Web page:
Image: Karkhana Collective meet at Studio 6/6 Image Credit: Siam
I ended the first part of this article with a few essential questions that shift our attention from training to the practice of audio engineers and music producers, neither of which can be understood in isolation of each other. To answer them, I have to look at the spaces that audio engineers occupy and need, and the markets that they practise in. I also focus on the need for structured programs and initiatives that understand local challenges and gaps not just in the way we produce music, but also in the way our audiences are evolving their tastes and demands as we consume music globally and digitally.
Image: Box III performs freestyle over beats by Space/Ghost – Ghurni: beats/verses, at Jatra Biroti / Image Credit: Siam
It’s a strange scenario, really. It is important to position this article in the current climate of arts, new media, and technology in the country if we are to critically explore how audio technology is learned and practiced in Dhaka. As we enter the new decade, Bangladesh the state, has probably never been more excited about ‘development’- economic, digital, and infrastructural – although there is much debate about how much of it really addresses the needs of the people and our ecologies. However, for the sake of this article, my interest lies in the growing practices and markets for audio technology and new media in the country, and where the largest gaps remain for artists, practitioners, and newcomers to this evolving entertainment-scape.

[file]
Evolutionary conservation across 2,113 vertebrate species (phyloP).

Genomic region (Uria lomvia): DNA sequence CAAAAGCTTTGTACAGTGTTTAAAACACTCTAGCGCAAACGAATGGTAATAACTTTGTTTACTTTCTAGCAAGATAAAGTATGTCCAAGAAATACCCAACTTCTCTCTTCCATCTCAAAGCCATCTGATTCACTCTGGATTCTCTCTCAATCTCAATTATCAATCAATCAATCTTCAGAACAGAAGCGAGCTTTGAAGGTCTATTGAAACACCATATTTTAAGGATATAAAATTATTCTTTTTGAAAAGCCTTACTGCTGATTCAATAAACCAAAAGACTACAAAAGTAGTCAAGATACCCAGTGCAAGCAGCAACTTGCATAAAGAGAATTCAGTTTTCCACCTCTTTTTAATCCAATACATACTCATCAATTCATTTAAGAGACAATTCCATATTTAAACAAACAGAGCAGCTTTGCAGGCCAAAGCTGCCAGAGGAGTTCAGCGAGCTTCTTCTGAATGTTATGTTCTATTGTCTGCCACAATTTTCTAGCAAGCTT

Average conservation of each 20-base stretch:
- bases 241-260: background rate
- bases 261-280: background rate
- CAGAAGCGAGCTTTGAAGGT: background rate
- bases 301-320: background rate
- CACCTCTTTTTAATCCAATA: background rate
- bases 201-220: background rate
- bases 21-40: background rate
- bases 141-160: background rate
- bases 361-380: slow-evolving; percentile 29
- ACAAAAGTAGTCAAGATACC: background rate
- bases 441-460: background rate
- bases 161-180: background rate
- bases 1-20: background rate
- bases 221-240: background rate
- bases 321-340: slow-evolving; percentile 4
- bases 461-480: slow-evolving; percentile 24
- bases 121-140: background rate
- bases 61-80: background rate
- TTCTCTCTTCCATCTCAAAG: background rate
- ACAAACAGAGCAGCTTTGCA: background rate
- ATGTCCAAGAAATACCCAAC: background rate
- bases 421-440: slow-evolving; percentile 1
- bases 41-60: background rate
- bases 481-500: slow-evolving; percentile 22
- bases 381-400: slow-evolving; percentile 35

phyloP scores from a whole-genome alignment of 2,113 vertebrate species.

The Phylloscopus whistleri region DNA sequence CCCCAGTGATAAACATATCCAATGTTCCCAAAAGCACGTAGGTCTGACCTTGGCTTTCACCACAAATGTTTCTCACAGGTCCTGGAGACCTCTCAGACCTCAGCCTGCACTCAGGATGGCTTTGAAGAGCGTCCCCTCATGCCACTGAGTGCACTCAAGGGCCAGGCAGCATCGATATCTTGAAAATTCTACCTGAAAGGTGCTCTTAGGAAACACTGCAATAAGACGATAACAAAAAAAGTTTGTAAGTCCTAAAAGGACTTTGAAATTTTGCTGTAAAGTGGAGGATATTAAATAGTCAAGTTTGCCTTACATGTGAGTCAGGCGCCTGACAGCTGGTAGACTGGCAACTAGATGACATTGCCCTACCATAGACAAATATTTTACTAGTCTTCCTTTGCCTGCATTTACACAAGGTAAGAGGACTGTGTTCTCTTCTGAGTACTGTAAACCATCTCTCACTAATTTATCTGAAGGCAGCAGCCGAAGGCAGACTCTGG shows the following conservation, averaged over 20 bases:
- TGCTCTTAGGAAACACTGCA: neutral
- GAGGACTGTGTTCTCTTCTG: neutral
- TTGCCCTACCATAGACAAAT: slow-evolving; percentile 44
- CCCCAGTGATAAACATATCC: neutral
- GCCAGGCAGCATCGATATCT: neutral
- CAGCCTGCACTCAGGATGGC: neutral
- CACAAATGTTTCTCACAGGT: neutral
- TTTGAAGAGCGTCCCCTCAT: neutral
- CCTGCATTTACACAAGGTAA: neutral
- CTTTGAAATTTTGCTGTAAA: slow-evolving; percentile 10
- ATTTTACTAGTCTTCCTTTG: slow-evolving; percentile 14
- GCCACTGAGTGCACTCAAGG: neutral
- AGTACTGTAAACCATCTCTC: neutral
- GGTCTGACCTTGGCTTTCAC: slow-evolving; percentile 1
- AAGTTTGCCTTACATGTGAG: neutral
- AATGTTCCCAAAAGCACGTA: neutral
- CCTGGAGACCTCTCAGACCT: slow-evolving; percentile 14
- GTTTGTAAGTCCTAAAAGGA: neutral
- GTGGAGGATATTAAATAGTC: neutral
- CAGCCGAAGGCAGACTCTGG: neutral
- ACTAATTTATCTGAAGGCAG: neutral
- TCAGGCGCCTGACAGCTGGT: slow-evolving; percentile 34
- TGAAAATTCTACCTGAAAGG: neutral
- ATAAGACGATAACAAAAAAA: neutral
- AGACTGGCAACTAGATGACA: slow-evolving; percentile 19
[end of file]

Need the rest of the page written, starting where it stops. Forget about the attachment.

Image credit: Still from film about The Black Box Project created by Petra Hermanova
The tenth Berlin based Border Movement residency saw Dhaka based producer, artist and curator Nafis aka The Black Box Project get selected to spend 2 months in Berlin.
Check out the video below for a glimpse into The Black Box Project’s experience. Filmed in Berlin and Dhaka and created by Petra Hermanova, this video embodies the passage of transition for the artist…
Image credit: Nafis, no_name_face